September 11, 2022 — Sean McKinnon was taken into federal custody this past week amid his public pleas for sympathy and denial of any wrongdoing in the 2018 prison murder of disgraced Boston Irish mob boss James (Whitey) Bulger, outed as a longtime confidential informant for FBI by the Boston Globe and then court records. He did interview with a number of media outlets, including NBC News.
The 36-year old McKinnon is alleged to have acted as a lookout for Massachusetts organized crime figures Freddy Geas and Paul (Little Paulie) DeCologero when the pair went into Bulger’s cell at West Virginia’s USP Hazelton and beat him to death with padlocks attached to belts in the early morning of October 30, 2018, just hours after Bulger arrived on the compound from a protection unit in Florida. McKinnon was overheard discussing Bulger’s pending arrival on a prison phone with his mother the day before Bulger was slain.
Unconnected in any way to organized crime in New England, McKinnon, a New Hampshire native, was serving time on a weapons charge (caught selling a gun for drugs) and just happened to be cellmates with Geas, a notorious Springfield mob hit man with an axe to grind against Bulger. Geas’ former prison cell mate and close friend Freddy Weichel was framed for a 1981 murder that left Weichel wrongfully incarcerated for three decades.
“I’m a little fish in this sea……I’m an innocent man caught up in the wrong stuff,” McKinnon told NBC News last week. “I don’t know anything. I wasn’t part of anything they (Freddy and Paul) were doing that morning.”
On the afternoon of October 29, 2018, prison authorities intercepted a conversation between McKinnon and his mother where McKinnon’s mother warned him to stay away from Bulger when he arrived at USP Hazelton, a notoriously rough prison facility populated with large portions of hardened East Coast and New England criminals. Prosecutors interpreted parts of the conversation as McKinnon informing his mom that he couldn’t stay away from the Bulger situation due to his cellmate being Geas.
Bulger, 89, got to the prison five hours after the call between McKinnon and his mother was taped. He was bludgeoned by Geas and DeCalogero at around 6:00 a.m. the next morning, as McKinnon appeared to be watching television with close to a dozen other inmates after breakfast in a common area outside Bulger217;s cell.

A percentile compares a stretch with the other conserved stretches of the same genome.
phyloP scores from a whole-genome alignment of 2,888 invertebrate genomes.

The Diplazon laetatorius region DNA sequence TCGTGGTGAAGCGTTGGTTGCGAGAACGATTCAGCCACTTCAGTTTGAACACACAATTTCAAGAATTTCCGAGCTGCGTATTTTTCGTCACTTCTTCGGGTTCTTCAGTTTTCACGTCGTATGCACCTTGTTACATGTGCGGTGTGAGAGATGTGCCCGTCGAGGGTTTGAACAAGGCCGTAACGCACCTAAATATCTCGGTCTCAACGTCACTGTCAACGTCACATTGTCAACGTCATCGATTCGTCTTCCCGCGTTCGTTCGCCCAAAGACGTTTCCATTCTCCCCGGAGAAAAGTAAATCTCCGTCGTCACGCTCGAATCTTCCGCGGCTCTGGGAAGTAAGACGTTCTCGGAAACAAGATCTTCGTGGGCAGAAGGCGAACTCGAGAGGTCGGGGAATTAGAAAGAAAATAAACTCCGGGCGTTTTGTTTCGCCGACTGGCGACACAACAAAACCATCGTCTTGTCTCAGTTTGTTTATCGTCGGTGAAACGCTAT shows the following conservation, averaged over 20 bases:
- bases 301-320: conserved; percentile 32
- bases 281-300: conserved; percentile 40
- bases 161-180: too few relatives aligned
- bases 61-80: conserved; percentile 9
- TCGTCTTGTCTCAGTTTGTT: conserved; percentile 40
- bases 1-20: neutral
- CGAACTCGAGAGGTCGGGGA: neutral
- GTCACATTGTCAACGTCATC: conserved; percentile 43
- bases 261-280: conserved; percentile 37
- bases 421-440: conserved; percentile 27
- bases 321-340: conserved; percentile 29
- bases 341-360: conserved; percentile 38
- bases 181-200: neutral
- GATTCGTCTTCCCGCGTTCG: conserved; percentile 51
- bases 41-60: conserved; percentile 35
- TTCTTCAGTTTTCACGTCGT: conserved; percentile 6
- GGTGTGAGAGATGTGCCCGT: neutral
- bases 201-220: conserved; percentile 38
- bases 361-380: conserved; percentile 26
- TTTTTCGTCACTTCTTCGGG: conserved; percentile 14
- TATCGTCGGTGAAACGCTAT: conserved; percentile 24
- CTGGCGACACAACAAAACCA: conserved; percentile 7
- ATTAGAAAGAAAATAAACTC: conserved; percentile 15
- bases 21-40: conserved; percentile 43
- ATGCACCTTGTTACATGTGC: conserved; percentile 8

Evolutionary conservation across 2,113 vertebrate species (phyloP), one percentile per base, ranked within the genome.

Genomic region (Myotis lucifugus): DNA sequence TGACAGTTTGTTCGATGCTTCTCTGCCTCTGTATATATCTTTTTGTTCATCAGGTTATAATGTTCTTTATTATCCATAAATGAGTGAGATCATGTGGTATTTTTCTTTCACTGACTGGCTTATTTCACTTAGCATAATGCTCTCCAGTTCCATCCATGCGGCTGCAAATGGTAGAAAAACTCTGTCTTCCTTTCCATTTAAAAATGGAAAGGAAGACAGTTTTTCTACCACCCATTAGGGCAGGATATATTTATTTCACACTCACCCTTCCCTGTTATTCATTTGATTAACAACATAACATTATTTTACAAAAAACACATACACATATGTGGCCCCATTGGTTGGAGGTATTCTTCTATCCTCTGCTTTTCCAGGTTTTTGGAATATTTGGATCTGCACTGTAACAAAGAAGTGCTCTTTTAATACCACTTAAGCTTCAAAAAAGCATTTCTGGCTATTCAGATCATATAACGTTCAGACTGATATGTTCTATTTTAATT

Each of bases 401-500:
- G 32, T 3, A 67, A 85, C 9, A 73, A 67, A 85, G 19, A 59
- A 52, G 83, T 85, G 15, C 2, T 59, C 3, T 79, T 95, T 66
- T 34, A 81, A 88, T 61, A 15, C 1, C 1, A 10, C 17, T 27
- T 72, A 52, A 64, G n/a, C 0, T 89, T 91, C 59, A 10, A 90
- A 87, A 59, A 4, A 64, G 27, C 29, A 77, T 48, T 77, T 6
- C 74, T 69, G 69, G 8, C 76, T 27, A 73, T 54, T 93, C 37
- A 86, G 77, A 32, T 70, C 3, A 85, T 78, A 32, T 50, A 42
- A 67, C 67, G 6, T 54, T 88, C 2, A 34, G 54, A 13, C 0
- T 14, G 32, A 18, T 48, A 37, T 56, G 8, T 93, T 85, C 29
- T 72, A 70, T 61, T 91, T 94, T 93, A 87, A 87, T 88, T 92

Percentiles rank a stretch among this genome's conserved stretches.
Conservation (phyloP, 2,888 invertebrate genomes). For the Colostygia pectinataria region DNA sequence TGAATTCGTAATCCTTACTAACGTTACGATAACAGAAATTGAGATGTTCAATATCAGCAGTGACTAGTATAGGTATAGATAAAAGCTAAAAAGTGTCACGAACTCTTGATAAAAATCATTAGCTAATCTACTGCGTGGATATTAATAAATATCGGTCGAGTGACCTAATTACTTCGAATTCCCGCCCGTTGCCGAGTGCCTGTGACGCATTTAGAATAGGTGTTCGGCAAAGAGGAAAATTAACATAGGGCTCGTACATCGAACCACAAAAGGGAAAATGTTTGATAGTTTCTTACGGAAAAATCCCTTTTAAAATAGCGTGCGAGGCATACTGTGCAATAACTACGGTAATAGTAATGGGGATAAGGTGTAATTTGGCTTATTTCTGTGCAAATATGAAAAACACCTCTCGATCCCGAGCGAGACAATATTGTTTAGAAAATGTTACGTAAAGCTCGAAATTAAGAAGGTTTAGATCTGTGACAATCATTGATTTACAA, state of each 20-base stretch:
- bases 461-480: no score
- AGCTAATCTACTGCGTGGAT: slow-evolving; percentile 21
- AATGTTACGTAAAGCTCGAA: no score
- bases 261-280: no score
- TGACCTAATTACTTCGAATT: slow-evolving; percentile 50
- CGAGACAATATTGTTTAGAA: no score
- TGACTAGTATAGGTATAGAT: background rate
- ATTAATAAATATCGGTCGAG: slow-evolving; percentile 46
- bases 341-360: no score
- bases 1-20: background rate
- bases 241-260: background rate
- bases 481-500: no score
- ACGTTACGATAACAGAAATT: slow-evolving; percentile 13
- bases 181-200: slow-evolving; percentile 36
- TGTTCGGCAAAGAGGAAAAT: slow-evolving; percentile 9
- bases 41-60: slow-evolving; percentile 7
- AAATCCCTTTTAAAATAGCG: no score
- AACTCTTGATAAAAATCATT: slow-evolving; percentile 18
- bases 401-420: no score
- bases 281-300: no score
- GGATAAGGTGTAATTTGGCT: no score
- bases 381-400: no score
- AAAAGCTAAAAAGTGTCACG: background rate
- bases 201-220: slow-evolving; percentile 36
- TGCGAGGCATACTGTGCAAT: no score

Prison security-video footage shows Geas and DeCologero entering and exiting Bulger’s cell around the time of his killing and McKinnon sitting at a recreation table outside the cell in what prosecutors describe as pulling lookout duty. McKinnon is also being charged with lying to investigators in recounting the events that transpired on the morning of Bulger’s murder.
Whitey Bulger ruled Boston’s Irish underworld from the early 1970s until his indictment in 1995 when he took off and lived as a fugitive of justice for 16 years. Bulger’s status as a rat was confirmed in court documents and indictments of federal agents while he was on the run. Finally detained living in Los Angeles in the spring of 2011, Bulger was found guilty of multiple gangland homicides at trial and sentenced to life behind bars.
Geas, 55, and DeCologero, 48, are both already serving prison time for homicides. Bulger’s eyes were gouged out after he was murdered.
McKinnon was released to a halfway house in Ocala, Florida back in February and was working a construction job when the case dropped two weeks ago and he was arrested on his way to visit his parole officer. U.S. Marshals took possession of McKinnon last Tuesday. All three co-defendants have pleaded not guilty to the charges.
The Greek Geas was an enforcer for the Italian mafia in Springfield in the late 1990s and 2000s. The Springfield mob is the Western Massachusetts wing of New York’s Genovese crime family. Along with his brother, Ty, he was convicted in the 2003 gangland murders of Springfield mob skipper Adolfo (Big Al) Bruno drug-dealing mob associate Gary Westerman to death. Bruno ran afoul of his superiors in New York and Westerman was found out to be an informant for the state police.
DeCologero, 48, was a member of his uncle, “Big Paulie” DeCologero’s mob crew on Boston’s North Shore. He was found guilty of murdering a teenage girl in 1996 that he and his crew felt was going to talk to the feds as well as heroin and steroid trafficking linked to activity out of his uncle’s gym in Woburn, Massachusetts. Before his recent indictment, Little Paulie had a projected 2026 release date.